Last Updated on May 25, 2021 by Solar System Ambassador Pam Roller
Here’s an update from our local Solar System Ambassador, Pam Roller:
This month brings the “most super” of the year’s super moons, and on top of that, a total lunar eclipse. In other words, on May 26, 2021, the full moon will enter Earth’s shadow — and, when the Moon is not in our planet’s shade, it will appear even bigger and brighter than usual.
The link below has information explaining a super blood moon and a total lunar eclipse.
It has a video clip visualizing a super moon eclipse, and a video clip of a super moon and a lunar eclipse occurring at the same time.
How can I see the supermoon eclipse?
Observers all over the world will be able to see the supermoon throughout the night if the sky is clear. Like all full moons, the supermoon rises in the east around sunset and sets in the west around sunrise. It is highest overhead in the late night and very early morning hours.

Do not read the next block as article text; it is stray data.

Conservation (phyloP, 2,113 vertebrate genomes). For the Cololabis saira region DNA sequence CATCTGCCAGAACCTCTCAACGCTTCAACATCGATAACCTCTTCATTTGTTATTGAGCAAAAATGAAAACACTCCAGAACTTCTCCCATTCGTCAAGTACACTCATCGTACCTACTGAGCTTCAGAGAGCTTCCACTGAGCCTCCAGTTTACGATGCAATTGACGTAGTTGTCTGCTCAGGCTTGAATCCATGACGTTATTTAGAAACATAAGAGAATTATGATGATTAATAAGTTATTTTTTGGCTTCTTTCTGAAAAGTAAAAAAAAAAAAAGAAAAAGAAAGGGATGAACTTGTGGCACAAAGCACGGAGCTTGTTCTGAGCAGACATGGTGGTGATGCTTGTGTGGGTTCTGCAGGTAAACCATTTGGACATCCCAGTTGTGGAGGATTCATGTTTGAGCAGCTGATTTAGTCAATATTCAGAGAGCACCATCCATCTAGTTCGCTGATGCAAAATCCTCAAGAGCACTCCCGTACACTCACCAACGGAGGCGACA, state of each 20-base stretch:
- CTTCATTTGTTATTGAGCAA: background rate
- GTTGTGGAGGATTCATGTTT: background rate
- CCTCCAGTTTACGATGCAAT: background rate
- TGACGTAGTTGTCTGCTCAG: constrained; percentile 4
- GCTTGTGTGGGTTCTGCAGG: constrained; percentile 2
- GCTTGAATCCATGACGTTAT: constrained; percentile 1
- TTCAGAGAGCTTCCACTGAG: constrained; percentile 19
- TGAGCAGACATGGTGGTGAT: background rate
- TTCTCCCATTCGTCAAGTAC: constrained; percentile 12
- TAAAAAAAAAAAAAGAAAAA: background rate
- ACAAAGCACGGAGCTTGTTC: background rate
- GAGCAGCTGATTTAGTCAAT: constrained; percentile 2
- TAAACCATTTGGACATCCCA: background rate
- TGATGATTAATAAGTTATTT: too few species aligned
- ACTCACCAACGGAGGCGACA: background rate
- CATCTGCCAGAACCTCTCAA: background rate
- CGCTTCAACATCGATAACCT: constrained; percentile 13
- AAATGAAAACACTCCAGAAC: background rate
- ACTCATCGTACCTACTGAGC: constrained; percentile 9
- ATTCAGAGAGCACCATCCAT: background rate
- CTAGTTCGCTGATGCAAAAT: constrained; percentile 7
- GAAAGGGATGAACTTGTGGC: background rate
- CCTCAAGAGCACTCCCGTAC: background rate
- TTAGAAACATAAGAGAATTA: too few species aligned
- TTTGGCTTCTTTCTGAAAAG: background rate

The lunar eclipse is harder to catch. The total eclipse, or the time when the Moon is in deepest shadow, will last for about 15 minutes. If the Moon is up in your area while this happens, you are in for a treat.
The total lunar eclipse will be visible near moonset in the western continental United States and Canada, all of Mexico, most of Central America and Ecuador, western Peru, and southern Chile and Argentina. Along the Asian Pacific Rim, the total eclipse will be visible just after moonrise.
The partial eclipse, which takes place as the Moon moves into and out of Earth’s shadow, will be visible from the eastern United States and Canada just before the Moon sets in the morning, and from India, Nepal, western China, Mongolia, and eastern Russia just after the Moon rises in the evening.
Observers in eastern Australia, New Zealand, and the Pacific Islands, including Hawaii, will see both the total and the partial eclipse.
If the supermoon eclipse isn’t visible from your location, you can still explore this phenomenon second by second with NASA’s Scientific Visualization Studio.
Lunar Photography Guide
Credits: NASA’s website, NASA Science Earth’s Moon, NASA’s Scientific Visualization Studio